Personally I haven't noticed one. Prices are up, aross the board, but they're not up beyond folks' ability to pay. There's a new $400,000 house across the street, but the area's been gentrifying for nearly a decade, and (unlike my house) it's in a suburban city which not only delivers services, but personal service.
In Atlanta, builders are keeping prices from skyrocketing by adding to our housing inventory, turning factories into lofts, and putting houses onto every small plot of land they can find.
The following item contradicts the one below it. The placement is deliberate.
If you run a home network, especially a wireless network, you may find the best deal for managing it comes from your phone company. (The picture is of a wired Netopia ADSL gateway on sale at PC Mall.)
As I have studied residential gateways, I have been surprised to learn that the ones you can get direct from your phone company are, in fact, much better values than anything you can get off-the-shelf.
There are two reasons for this:
Have you looked at your phone bill lately?
If it's like mine it has more junk fees than an airline ticket. A few years ago I was paying $60/month for two lines. Now I'm paying $110/month for one. Junk fees, so-called taxes and non-taxes that are called taxes by the phone company, have doubled my regular per-line charge, and then I have to pay $50/month for DSL service. (The picture came from Germany.)
The Bells blame "regulators" and "taxes" for all this, but MSNBC reports that in the case of coming DSL surcharges you should not take that at face value. Motley Fool makes the same charge, regarding your regular phone bill.
"You shouldn't think of offshoring as a recent phenomenon. This has been happening for decades. It seems the press has just discovered it recently because it is an election cycle, especially in the United States."
And as I read that it occurred to me...why should Intel care where its jobs are?
Multichannel News bills itself as an honest information service to the cable industry.
Bunk. (The picture is of a great stand-up comic named Fat Doctor.)
Instead, they take the industry's prejudices and reflect them onto the news. It's like Fox calling itself "Fair and Balanced" -- the lie is outrageous but the target audience shares the bias so they buy the lie, and thus call real journalism biased. It's a fun-house mirror, one that makes real journalists want to see inside the head of the carnival's owner.
(And before I go any further let me note for the record that most trade publications are the same way. You disagree with your audience's assumptions at your peril, journalistic integrity be damned.)
Here's a great example. It's a story about a federal court decision to require cable outfits to keep wholesaling their data capacity.
That's how I look at it, anyway. But it's not how the industry looks at it, thus not how Ted Hearn looks at it:
Remember a few months ago when it was thought the liberal blogosphere would propel Howard Dean into the White House? (The picture of Glenn Reynolds, alias Instapundit, is from Harvard.)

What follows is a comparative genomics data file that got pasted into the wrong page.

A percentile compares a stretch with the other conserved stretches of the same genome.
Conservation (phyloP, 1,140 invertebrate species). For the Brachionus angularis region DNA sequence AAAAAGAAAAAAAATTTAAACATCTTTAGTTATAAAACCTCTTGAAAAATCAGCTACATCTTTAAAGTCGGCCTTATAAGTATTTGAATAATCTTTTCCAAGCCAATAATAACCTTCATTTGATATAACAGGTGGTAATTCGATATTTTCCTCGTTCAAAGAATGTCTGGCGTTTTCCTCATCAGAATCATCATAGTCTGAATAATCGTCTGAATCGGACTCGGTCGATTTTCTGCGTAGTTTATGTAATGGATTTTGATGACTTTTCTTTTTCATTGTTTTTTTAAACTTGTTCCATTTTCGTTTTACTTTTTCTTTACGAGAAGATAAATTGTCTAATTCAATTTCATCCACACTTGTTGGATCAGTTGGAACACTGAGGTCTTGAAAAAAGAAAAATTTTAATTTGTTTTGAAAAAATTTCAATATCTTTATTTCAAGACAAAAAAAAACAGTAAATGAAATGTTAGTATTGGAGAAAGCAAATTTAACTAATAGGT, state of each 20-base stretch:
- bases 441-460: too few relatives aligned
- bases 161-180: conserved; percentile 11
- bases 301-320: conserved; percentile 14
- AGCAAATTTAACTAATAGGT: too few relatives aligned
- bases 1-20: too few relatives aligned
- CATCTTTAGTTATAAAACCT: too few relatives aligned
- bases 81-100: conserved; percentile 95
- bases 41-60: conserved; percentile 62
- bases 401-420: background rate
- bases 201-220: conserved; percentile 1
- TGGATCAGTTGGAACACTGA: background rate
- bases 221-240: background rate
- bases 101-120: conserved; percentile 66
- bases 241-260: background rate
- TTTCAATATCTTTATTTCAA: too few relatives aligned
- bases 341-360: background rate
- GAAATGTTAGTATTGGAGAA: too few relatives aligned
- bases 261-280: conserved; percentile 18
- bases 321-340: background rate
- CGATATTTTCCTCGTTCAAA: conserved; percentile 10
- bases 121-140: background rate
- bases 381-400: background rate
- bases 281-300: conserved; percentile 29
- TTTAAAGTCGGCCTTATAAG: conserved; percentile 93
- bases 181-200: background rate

It turned out to be amazingly easy to kill.
First, John Kerry's campaign went under the bloggers to win Iowa, and the nomination. We've covered that before.
Now the conservative blogosphere has apparently finished the job.
The Microsoft Way is that you, the customer, own nothing. You rent things. (The cartoon is from a 1997 issue of Midwest Today.)
When Microsoft decides something is too old for it to bother with, you can't rent it anymore. You're on your own.
Security software vendors like Symantec have long done the same thing. Go to their software "store" and click around a while. You can't really buy anything -- you can only obtain a "subscription."
Well, the rest of the Microsoft ISV world is now falling into line with this. Intuit is dropping all support for older users of its Quicken software and the Washington Post says it's shocked, shocked.
In his Toronto Star column this week lawyer Michael Geist reveals a real split of opinion on Internet governance issues.
Asians and Europeans aren't worried and figure they'll be even happier next year. North Americans are very worried, and feel things are going to get worse.
It's logical. The ITU-UN group that is seeking to assert control over Internet issues is based in Geneva, and has heavy representation from outside North America. ICANN may be a bunch of S.O.B.s, but North American executives figure at least they're ours.
I mentioned recently that Rajesh Jain's Blogstreet was thinking of dropping "blogrolls" as a measure of blog popularity because folks don't update them.
One, however, is a biggie, a blogroll from ol' Doc Searls, which according to the same list has 2,367 links.
CRN is reporting that Sun Microsystems has settled all its disputes with Microsoft and entered into a broad alliance. (Sunset courtesy of XLCus.Com.)
Something like this was bound to happen. Despite Scott McNealy's brave talk at CTIA last week, he was in fact like Lee after Richmond fell. The only question was whether Gen. McNealy would surrender the Army of Northern California (Sun) to IBM or Microsoft.
To my surprise, he surrendered it to Microsoft.
Under the terms of the Sun-Microsoft agreement, Microsoft pays $1.6 billion to settle all outstanding legal issues, vice president-software Jonathan Schwartz becomes Sun COO, and Sun lays off 3,500 people while acknowledging a quarterly loss of $750-810 million. (Any similarity between this and the agreement Grant signed with Lee at Appamattox (pictured) is purely coincidental.)